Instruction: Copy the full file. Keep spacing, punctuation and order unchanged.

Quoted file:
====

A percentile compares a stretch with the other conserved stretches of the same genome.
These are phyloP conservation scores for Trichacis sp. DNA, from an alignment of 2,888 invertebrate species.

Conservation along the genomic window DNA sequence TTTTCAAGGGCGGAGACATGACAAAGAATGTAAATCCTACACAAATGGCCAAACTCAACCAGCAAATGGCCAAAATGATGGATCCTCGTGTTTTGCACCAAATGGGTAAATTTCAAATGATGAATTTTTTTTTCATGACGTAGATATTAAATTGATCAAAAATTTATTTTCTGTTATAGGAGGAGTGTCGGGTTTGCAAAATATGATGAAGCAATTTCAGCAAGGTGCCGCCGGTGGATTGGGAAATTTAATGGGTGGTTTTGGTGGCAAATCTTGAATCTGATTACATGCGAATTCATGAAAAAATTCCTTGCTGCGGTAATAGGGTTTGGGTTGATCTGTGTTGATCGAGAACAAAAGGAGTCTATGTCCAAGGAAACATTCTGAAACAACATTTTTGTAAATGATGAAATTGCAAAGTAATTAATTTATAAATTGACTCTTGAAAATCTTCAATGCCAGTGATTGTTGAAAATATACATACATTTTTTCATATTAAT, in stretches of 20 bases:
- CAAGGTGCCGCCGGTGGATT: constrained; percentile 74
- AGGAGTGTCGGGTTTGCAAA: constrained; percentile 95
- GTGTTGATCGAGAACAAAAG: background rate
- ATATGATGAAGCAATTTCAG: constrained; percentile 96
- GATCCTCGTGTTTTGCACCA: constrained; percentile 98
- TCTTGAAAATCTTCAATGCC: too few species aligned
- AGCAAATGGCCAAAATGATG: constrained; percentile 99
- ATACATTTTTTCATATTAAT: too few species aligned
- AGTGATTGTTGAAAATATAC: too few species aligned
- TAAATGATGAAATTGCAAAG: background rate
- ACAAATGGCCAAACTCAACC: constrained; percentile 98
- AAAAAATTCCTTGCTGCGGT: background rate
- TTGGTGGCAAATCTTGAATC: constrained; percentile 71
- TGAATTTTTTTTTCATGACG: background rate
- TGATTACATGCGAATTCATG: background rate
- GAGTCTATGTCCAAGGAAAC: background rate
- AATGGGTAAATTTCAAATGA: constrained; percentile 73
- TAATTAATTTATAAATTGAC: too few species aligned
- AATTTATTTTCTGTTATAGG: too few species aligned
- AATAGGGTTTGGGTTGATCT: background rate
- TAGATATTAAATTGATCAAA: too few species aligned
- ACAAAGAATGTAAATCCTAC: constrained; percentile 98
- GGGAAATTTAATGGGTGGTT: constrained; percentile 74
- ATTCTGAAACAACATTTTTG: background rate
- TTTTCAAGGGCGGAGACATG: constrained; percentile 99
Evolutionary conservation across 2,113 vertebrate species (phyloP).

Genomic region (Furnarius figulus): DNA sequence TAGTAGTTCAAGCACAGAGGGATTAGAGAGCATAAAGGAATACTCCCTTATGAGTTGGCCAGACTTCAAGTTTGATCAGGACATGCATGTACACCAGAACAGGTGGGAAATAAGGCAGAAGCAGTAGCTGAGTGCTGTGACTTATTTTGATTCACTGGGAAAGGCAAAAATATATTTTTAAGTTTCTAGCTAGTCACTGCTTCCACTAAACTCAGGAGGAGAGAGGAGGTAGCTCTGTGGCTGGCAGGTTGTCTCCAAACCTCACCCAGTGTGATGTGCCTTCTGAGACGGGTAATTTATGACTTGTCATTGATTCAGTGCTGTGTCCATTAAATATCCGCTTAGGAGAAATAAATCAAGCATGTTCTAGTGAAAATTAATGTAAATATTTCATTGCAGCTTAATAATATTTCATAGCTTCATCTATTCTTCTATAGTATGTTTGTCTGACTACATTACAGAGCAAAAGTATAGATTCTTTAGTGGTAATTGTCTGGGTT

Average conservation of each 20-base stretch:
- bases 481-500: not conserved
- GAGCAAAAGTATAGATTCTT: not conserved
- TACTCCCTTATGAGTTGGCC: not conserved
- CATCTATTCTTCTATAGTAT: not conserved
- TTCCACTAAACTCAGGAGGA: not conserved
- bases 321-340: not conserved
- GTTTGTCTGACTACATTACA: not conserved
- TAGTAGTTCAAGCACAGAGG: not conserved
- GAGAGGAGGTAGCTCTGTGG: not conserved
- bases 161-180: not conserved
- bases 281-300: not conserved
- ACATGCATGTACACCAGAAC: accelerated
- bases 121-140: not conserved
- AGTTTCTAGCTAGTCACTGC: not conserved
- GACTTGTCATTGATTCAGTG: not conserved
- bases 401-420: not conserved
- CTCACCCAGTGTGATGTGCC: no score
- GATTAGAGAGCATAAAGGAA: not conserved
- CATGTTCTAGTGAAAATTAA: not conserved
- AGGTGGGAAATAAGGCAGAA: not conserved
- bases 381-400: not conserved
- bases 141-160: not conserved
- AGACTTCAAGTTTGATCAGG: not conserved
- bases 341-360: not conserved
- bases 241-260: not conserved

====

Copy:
A percentile compares a stretch with the other conserved stretches of the same genome.
These are phyloP conservation scores for Trichacis sp. DNA, from an alignment of 2,888 invertebrate species.

Conservation along the genomic window DNA sequence TTTTCAAGGGCGGAGACATGACAAAGAATGTAAATCCTACACAAATGGCCAAACTCAACCAGCAAATGGCCAAAATGATGGATCCTCGTGTTTTGCACCAAATGGGTAAATTTCAAATGATGAATTTTTTTTTCATGACGTAGATATTAAATTGATCAAAAATTTATTTTCTGTTATAGGAGGAGTGTCGGGTTTGCAAAATATGATGAAGCAATTTCAGCAAGGTGCCGCCGGTGGATTGGGAAATTTAATGGGTGGTTTTGGTGGCAAATCTTGAATCTGATTACATGCGAATTCATGAAAAAATTCCTTGCTGCGGTAATAGGGTTTGGGTTGATCTGTGTTGATCGAGAACAAAAGGAGTCTATGTCCAAGGAAACATTCTGAAACAACATTTTTGTAAATGATGAAATTGCAAAGTAATTAATTTATAAATTGACTCTTGAAAATCTTCAATGCCAGTGATTGTTGAAAATATACATACATTTTTTCATATTAAT, in stretches of 20 bases:
- CAAGGTGCCGCCGGTGGATT: constrained; percentile 74
- AGGAGTGTCGGGTTTGCAAA: constrained; percentile 95
- GTGTTGATCGAGAACAAAAG: background rate
- ATATGATGAAGCAATTTCAG: constrained; percentile 96
- GATCCTCGTGTTTTGCACCA: constrained; percentile 98
- TCTTGAAAATCTTCAATGCC: too few species aligned
- AGCAAATGGCCAAAATGATG: constrained; percentile 99
- ATACATTTTTTCATATTAAT: too few species aligned
- AGTGATTGTTGAAAATATAC: too few species aligned
- TAAATGATGAAATTGCAAAG: background rate
- ACAAATGGCCAAACTCAACC: constrained; percentile 98
- AAAAAATTCCTTGCTGCGGT: background rate
- TTGGTGGCAAATCTTGAATC: constrained; percentile 71
- TGAATTTTTTTTTCATGACG: background rate
- TGATTACATGCGAATTCATG: background rate
- GAGTCTATGTCCAAGGAAAC: background rate
- AATGGGTAAATTTCAAATGA: constrained; percentile 73
- TAATTAATTTATAAATTGAC: too few species aligned
- AATTTATTTTCTGTTATAGG: too few species aligned
- AATAGGGTTTGGGTTGATCT: background rate
- TAGATATTAAATTGATCAAA: too few species aligned
- ACAAAGAATGTAAATCCTAC: constrained; percentile 98
- GGGAAATTTAATGGGTGGTT: constrained; percentile 74
- ATTCTGAAACAACATTTTTG: background rate
- TTTTCAAGGGCGGAGACATG: constrained; percentile 99
Evolutionary conservation across 2,113 vertebrate species (phyloP).

Genomic region (Furnarius figulus): DNA sequence TAGTAGTTCAAGCACAGAGGGATTAGAGAGCATAAAGGAATACTCCCTTATGAGTTGGCCAGACTTCAAGTTTGATCAGGACATGCATGTACACCAGAACAGGTGGGAAATAAGGCAGAAGCAGTAGCTGAGTGCTGTGACTTATTTTGATTCACTGGGAAAGGCAAAAATATATTTTTAAGTTTCTAGCTAGTCACTGCTTCCACTAAACTCAGGAGGAGAGAGGAGGTAGCTCTGTGGCTGGCAGGTTGTCTCCAAACCTCACCCAGTGTGATGTGCCTTCTGAGACGGGTAATTTATGACTTGTCATTGATTCAGTGCTGTGTCCATTAAATATCCGCTTAGGAGAAATAAATCAAGCATGTTCTAGTGAAAATTAATGTAAATATTTCATTGCAGCTTAATAATATTTCATAGCTTCATCTATTCTTCTATAGTATGTTTGTCTGACTACATTACAGAGCAAAAGTATAGATTCTTTAGTGGTAATTGTCTGGGTT

Average conservation of each 20-base stretch:
- bases 481-500: not conserved
- GAGCAAAAGTATAGATTCTT: not conserved
- TACTCCCTTATGAGTTGGCC: not conserved
- CATCTATTCTTCTATAGTAT: not conserved
- TTCCACTAAACTCAGGAGGA: not conserved
- bases 321-340: not conserved
- GTTTGTCTGACTACATTACA: not conserved
- TAGTAGTTCAAGCACAGAGG: not conserved
- GAGAGGAGGTAGCTCTGTGG: not conserved
- bases 161-180: not conserved
- bases 281-300: not conserved
- ACATGCATGTACACCAGAAC: accelerated
- bases 121-140: not conserved
- AGTTTCTAGCTAGTCACTGC: not conserved
- GACTTGTCATTGATTCAGTG: not conserved
- bases 401-420: not conserved
- CTCACCCAGTGTGATGTGCC: no score
- GATTAGAGAGCATAAAGGAA: not conserved
- CATGTTCTAGTGAAAATTAA: not conserved
- AGGTGGGAAATAAGGCAGAA: not conserved
- bases 381-400: not conserved
- bases 141-160: not conserved
- AGACTTCAAGTTTGATCAGG: not conserved
- bases 341-360: not conserved
- bases 241-260: not conserved